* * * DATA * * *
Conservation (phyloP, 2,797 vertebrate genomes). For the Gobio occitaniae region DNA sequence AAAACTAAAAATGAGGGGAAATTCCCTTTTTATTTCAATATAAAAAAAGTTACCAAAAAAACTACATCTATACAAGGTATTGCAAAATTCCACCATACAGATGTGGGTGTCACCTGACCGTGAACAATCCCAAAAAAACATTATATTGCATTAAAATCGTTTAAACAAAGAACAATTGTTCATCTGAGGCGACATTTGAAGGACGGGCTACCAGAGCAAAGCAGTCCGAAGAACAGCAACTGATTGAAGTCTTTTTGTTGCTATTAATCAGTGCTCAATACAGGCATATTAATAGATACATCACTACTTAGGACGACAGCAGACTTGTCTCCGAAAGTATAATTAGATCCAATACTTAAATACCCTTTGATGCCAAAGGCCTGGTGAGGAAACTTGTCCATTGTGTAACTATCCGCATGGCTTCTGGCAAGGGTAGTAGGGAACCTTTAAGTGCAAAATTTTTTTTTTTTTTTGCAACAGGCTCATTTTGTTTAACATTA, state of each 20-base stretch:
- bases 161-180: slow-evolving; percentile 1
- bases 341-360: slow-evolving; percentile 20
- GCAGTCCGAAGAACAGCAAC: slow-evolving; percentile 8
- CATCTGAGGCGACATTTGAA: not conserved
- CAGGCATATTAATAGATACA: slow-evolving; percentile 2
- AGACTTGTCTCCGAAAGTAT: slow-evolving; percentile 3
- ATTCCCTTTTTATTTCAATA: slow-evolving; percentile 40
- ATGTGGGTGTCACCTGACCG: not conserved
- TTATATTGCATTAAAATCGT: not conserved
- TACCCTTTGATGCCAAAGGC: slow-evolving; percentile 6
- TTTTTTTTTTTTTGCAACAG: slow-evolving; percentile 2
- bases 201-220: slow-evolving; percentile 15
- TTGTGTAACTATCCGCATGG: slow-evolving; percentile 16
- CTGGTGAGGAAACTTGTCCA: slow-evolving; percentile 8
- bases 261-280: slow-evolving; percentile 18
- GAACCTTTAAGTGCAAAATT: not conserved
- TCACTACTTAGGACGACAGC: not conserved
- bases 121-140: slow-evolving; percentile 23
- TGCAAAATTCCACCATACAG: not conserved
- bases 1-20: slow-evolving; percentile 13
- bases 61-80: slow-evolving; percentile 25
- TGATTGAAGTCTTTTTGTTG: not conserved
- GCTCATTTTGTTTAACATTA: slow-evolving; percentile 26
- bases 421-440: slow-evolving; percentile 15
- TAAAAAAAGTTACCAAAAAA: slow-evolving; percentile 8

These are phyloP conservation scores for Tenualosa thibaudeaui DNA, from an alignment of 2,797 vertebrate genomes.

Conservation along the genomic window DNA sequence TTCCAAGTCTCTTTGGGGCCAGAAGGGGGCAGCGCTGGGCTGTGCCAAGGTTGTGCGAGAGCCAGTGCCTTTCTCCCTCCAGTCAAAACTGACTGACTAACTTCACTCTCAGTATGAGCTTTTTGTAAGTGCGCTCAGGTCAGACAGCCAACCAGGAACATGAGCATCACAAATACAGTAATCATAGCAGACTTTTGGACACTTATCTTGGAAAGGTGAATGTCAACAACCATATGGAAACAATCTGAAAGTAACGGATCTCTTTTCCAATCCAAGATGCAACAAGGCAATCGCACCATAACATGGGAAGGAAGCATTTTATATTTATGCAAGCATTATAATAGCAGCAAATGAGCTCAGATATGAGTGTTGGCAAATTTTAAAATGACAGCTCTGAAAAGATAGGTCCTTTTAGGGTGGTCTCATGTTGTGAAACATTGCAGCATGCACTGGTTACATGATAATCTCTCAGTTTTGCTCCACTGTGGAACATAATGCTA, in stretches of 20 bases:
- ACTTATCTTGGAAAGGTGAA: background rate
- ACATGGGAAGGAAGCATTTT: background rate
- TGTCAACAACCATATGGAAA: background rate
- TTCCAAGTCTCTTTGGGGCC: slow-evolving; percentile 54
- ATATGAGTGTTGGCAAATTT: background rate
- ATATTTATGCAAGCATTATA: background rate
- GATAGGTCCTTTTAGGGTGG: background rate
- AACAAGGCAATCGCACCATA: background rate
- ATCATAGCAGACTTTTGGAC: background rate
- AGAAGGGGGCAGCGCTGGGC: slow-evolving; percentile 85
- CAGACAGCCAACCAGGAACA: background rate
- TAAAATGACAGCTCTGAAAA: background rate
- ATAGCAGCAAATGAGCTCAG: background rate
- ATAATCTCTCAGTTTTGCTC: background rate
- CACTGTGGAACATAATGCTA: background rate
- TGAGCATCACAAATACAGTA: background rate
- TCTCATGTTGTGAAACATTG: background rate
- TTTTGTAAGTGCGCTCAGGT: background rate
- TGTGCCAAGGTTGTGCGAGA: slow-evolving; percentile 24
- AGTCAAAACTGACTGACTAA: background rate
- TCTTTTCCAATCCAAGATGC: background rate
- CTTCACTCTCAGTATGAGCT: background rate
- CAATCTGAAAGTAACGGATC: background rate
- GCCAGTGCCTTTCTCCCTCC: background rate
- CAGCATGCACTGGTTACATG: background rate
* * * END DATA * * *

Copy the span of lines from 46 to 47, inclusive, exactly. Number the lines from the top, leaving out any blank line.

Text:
- TTTTGTAAGTGCGCTCAGGT: background rate
- TGTGCCAAGGTTGTGCGAGA: slow-evolving; percentile 24